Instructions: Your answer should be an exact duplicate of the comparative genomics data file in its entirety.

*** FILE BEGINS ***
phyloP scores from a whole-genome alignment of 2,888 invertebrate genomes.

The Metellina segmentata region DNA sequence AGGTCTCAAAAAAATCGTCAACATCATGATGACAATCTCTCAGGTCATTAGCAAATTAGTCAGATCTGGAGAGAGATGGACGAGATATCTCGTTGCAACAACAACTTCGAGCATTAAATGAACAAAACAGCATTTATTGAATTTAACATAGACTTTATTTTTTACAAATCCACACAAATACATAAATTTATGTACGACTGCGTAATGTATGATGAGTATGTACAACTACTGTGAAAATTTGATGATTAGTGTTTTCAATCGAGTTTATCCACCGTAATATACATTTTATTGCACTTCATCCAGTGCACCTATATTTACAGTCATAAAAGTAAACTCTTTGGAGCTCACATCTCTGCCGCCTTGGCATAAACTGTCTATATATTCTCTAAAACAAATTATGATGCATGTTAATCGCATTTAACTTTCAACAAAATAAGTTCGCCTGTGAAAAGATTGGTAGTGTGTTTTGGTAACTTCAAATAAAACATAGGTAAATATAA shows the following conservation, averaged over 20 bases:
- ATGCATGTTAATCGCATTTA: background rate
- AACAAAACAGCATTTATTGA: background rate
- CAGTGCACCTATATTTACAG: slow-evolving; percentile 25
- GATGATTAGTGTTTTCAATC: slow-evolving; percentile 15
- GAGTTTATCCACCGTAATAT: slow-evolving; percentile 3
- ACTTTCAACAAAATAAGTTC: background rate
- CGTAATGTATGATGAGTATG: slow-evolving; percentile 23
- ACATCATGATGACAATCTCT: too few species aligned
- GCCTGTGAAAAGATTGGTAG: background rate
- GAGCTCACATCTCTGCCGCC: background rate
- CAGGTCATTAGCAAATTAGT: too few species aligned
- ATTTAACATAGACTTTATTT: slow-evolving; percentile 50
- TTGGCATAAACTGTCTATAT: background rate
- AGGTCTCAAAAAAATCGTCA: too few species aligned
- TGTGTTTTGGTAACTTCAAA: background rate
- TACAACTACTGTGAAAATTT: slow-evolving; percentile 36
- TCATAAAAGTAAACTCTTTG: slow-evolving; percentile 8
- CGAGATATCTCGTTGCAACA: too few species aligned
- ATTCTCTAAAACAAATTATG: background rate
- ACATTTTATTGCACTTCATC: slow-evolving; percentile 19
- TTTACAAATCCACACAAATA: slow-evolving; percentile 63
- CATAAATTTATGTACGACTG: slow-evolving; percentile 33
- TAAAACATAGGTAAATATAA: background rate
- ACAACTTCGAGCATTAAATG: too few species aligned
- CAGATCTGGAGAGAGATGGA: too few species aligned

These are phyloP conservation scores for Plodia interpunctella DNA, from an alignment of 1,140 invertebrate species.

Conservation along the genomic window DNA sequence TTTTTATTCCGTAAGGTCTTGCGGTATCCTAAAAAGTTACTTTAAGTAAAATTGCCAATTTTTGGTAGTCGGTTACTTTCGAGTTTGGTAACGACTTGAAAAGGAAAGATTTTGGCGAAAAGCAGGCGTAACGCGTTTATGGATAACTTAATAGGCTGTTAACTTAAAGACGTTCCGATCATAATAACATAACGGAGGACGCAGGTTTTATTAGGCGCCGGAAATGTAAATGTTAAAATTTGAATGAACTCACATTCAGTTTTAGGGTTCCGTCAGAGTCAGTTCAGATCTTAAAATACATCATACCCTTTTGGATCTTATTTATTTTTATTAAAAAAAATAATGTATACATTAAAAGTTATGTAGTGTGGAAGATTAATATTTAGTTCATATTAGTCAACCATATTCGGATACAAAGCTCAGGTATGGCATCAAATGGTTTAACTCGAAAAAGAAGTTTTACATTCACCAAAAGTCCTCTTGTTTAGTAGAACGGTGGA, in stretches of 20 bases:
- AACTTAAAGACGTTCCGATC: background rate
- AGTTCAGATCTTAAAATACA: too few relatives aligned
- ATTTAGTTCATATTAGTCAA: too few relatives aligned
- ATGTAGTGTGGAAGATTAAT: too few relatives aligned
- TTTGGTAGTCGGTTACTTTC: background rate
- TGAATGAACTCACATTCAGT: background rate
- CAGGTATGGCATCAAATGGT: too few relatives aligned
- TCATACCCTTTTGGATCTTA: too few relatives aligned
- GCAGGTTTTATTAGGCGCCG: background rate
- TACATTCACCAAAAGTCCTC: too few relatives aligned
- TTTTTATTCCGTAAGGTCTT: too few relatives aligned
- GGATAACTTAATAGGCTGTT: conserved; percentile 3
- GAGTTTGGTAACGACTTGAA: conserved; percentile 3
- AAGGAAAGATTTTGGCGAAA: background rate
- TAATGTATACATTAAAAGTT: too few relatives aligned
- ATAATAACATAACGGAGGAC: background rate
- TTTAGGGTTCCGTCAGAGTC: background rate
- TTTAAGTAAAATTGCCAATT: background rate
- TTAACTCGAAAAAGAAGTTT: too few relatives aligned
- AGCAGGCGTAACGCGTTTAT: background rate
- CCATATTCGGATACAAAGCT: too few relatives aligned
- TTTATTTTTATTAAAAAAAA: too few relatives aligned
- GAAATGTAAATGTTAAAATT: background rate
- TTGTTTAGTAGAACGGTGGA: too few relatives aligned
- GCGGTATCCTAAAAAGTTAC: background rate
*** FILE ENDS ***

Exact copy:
phyloP scores from a whole-genome alignment of 2,888 invertebrate genomes.

The Metellina segmentata region DNA sequence AGGTCTCAAAAAAATCGTCAACATCATGATGACAATCTCTCAGGTCATTAGCAAATTAGTCAGATCTGGAGAGAGATGGACGAGATATCTCGTTGCAACAACAACTTCGAGCATTAAATGAACAAAACAGCATTTATTGAATTTAACATAGACTTTATTTTTTACAAATCCACACAAATACATAAATTTATGTACGACTGCGTAATGTATGATGAGTATGTACAACTACTGTGAAAATTTGATGATTAGTGTTTTCAATCGAGTTTATCCACCGTAATATACATTTTATTGCACTTCATCCAGTGCACCTATATTTACAGTCATAAAAGTAAACTCTTTGGAGCTCACATCTCTGCCGCCTTGGCATAAACTGTCTATATATTCTCTAAAACAAATTATGATGCATGTTAATCGCATTTAACTTTCAACAAAATAAGTTCGCCTGTGAAAAGATTGGTAGTGTGTTTTGGTAACTTCAAATAAAACATAGGTAAATATAA shows the following conservation, averaged over 20 bases:
- ATGCATGTTAATCGCATTTA: background rate
- AACAAAACAGCATTTATTGA: background rate
- CAGTGCACCTATATTTACAG: slow-evolving; percentile 25
- GATGATTAGTGTTTTCAATC: slow-evolving; percentile 15
- GAGTTTATCCACCGTAATAT: slow-evolving; percentile 3
- ACTTTCAACAAAATAAGTTC: background rate
- CGTAATGTATGATGAGTATG: slow-evolving; percentile 23
- ACATCATGATGACAATCTCT: too few species aligned
- GCCTGTGAAAAGATTGGTAG: background rate
- GAGCTCACATCTCTGCCGCC: background rate
- CAGGTCATTAGCAAATTAGT: too few species aligned
- ATTTAACATAGACTTTATTT: slow-evolving; percentile 50
- TTGGCATAAACTGTCTATAT: background rate
- AGGTCTCAAAAAAATCGTCA: too few species aligned
- TGTGTTTTGGTAACTTCAAA: background rate
- TACAACTACTGTGAAAATTT: slow-evolving; percentile 36
- TCATAAAAGTAAACTCTTTG: slow-evolving; percentile 8
- CGAGATATCTCGTTGCAACA: too few species aligned
- ATTCTCTAAAACAAATTATG: background rate
- ACATTTTATTGCACTTCATC: slow-evolving; percentile 19
- TTTACAAATCCACACAAATA: slow-evolving; percentile 63
- CATAAATTTATGTACGACTG: slow-evolving; percentile 33
- TAAAACATAGGTAAATATAA: background rate
- ACAACTTCGAGCATTAAATG: too few species aligned
- CAGATCTGGAGAGAGATGGA: too few species aligned

These are phyloP conservation scores for Plodia interpunctella DNA, from an alignment of 1,140 invertebrate species.

Conservation along the genomic window DNA sequence TTTTTATTCCGTAAGGTCTTGCGGTATCCTAAAAAGTTACTTTAAGTAAAATTGCCAATTTTTGGTAGTCGGTTACTTTCGAGTTTGGTAACGACTTGAAAAGGAAAGATTTTGGCGAAAAGCAGGCGTAACGCGTTTATGGATAACTTAATAGGCTGTTAACTTAAAGACGTTCCGATCATAATAACATAACGGAGGACGCAGGTTTTATTAGGCGCCGGAAATGTAAATGTTAAAATTTGAATGAACTCACATTCAGTTTTAGGGTTCCGTCAGAGTCAGTTCAGATCTTAAAATACATCATACCCTTTTGGATCTTATTTATTTTTATTAAAAAAAATAATGTATACATTAAAAGTTATGTAGTGTGGAAGATTAATATTTAGTTCATATTAGTCAACCATATTCGGATACAAAGCTCAGGTATGGCATCAAATGGTTTAACTCGAAAAAGAAGTTTTACATTCACCAAAAGTCCTCTTGTTTAGTAGAACGGTGGA, in stretches of 20 bases:
- AACTTAAAGACGTTCCGATC: background rate
- AGTTCAGATCTTAAAATACA: too few relatives aligned
- ATTTAGTTCATATTAGTCAA: too few relatives aligned
- ATGTAGTGTGGAAGATTAAT: too few relatives aligned
- TTTGGTAGTCGGTTACTTTC: background rate
- TGAATGAACTCACATTCAGT: background rate
- CAGGTATGGCATCAAATGGT: too few relatives aligned
- TCATACCCTTTTGGATCTTA: too few relatives aligned
- GCAGGTTTTATTAGGCGCCG: background rate
- TACATTCACCAAAAGTCCTC: too few relatives aligned
- TTTTTATTCCGTAAGGTCTT: too few relatives aligned
- GGATAACTTAATAGGCTGTT: conserved; percentile 3
- GAGTTTGGTAACGACTTGAA: conserved; percentile 3
- AAGGAAAGATTTTGGCGAAA: background rate
- TAATGTATACATTAAAAGTT: too few relatives aligned
- ATAATAACATAACGGAGGAC: background rate
- TTTAGGGTTCCGTCAGAGTC: background rate
- TTTAAGTAAAATTGCCAATT: background rate
- TTAACTCGAAAAAGAAGTTT: too few relatives aligned
- AGCAGGCGTAACGCGTTTAT: background rate
- CCATATTCGGATACAAAGCT: too few relatives aligned
- TTTATTTTTATTAAAAAAAA: too few relatives aligned
- GAAATGTAAATGTTAAAATT: background rate
- TTGTTTAGTAGAACGGTGGA: too few relatives aligned
- GCGGTATCCTAAAAAGTTAC: background rate